UFO -4: High Speed Collisions (Part 4 of 8)
The space shuttle window after
being hit by a flake of paint
In the previous chapter I showed how it was impossible to propel a spaceship to speeds near the speed of light. We saw that to propel NASA’s space shuttle to a speed 50% of the speed of light would consume the same amount of energy that the whole U.S. consumes in 108 years. (To slow the ship down would take another 108 years worth of energy.) I also showed that our most powerful fuel (nuclear power) would still be over 98 times too heavy (power-to-mass ratio) to get the ship to the desired speed.
Some people, however, will still insist that technology can overcome all obstacles. They believe that traveling near the speed of light is an obtainable goal. Most of these people don’t realize that even if these speeds could be obtained, ultra high-speed space travel is still unrealistic. There is another limiting factor that most people have not considered. In ultra high-speed travel, speed itself becomes our biggest enemy.
Ultra high-speeds cause three major problems. First, higher speeds increase the damage brought on by a collision. Second, higher speeds reduce the pilot’s ability to detect objects in his path. Third, higher speeds reduce the pilot’s ability to avoid objects once they have been detected.
Running into large objects is bad at any speed, but running into something as small as a grain of sand can be destructive for high-speed travelers. In 1983, a small paint flake struck the space shuttle Challenger with such force that it gouged a small crater in the front window4.1 (see the picture above). The damage was so great the window had to be replaced after the flight (costing $50,000). Many windows, in fact, have been replaced over the years because of this problem. It is the speed of the impact that makes these small objects so destructive. If the shuttle had been hit by an object 1/35th the weight (mass) of an aspirin, it would have struck with the impact of a .30 caliber bullet.
Most people are surprised that a paint flake can cause so much damage. Imagine what the damage would be like if the shuttle was traveling 20 times faster (the speed necessary to reach the nearest star in 7,900 years). You would think that if the speed was 20 times greater, the impact would be 20 times greater. It isn’t; it is actually 400 times greater. You can see the reason for this if you look at the formula for kinetic energy.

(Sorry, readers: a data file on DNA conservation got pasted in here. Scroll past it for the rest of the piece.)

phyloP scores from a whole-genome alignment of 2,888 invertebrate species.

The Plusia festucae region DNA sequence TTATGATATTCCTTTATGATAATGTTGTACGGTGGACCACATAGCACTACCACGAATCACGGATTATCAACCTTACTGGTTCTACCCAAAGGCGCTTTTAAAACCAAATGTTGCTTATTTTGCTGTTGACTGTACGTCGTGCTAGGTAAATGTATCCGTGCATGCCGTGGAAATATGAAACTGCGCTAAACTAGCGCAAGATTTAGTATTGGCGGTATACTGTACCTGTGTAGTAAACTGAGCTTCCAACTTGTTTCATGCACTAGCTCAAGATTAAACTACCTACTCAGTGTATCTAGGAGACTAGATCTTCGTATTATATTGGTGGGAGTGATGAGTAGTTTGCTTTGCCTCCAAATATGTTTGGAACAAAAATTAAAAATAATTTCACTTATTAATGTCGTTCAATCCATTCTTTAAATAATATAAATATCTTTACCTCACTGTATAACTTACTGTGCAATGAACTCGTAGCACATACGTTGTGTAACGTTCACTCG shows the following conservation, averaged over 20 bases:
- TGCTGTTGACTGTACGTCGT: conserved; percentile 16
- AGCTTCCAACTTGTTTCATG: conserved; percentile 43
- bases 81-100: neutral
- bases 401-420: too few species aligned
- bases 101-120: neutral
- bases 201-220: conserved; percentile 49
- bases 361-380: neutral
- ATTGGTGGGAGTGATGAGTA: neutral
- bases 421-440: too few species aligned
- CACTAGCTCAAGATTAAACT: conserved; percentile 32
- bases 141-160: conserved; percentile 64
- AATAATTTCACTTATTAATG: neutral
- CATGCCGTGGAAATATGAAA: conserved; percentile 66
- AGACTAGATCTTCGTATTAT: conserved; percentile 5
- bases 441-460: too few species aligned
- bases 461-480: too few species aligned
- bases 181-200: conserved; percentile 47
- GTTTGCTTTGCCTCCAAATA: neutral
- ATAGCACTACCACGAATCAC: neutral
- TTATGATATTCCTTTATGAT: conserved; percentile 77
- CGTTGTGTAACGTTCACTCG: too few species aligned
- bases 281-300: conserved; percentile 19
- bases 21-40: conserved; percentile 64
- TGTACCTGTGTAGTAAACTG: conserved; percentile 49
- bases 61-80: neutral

Kinetic energy = (½) (mass) (velocity) (velocity)
Since velocity is listed twice in this formula, any increase in velocity makes a big difference in the amount of kinetic energy generated. If the shuttle had been traveling 100 or 1000 times faster, the impact would be 10,000 and 1,000,000 times greater (respectively). If a paint flake can do this much damage, imagine what a rock or boulder could do to a spaceship.
The pictures below provide another example of the damage caused by high-speed impacts. In this situation, an object about the size of a nickel (1.5 grams, 1.6 cm diameter), was shot toward an inch thick aluminum plate at 1.5 miles a second (4,900 mph). If this projectile had been moving at the same speed as the paint flake, the impact would have been 11 times greater.
The tables below will provide you a visual idea of the damage brought on by high-speed impacts. The first table shows the damage caused by high-speed impacts of various objects 4.2. The next two tables show the amount of energy created by various impacts.
Depth of penetration from a 6.2 miles/sec impact4.3
Force of impact caused by an object the size of a pea
Weight: 10 grams
Diameter: .96 cm
Force of impact caused by a grain of sand
Weight: .01 gram
Diameter: .1 cm
(Source: Artificial Space Debris, p69 and Dept of Aerospace Engineering Science, University of Colorado.)
As you can see from the tables above, ultra high-speed impacts can be devastating to a spaceship. The impact by a pebble flying at 90% of the speed of light will produce energy equal to seven atomic bombs. There is no way of building a spaceship that can withstand this type of impact. Since, there will never be a way of being able to detect these small objects at great distances, ultra high-speed travel is not a realistic possibility.
Footnotes: The footnote section for the UFO chapters has 10 pages of calculations. I have, therefore, put all of the footnotes and calculations on another web page to keep these web pages cleaner looking. Click on the link below to go to the footnotes:
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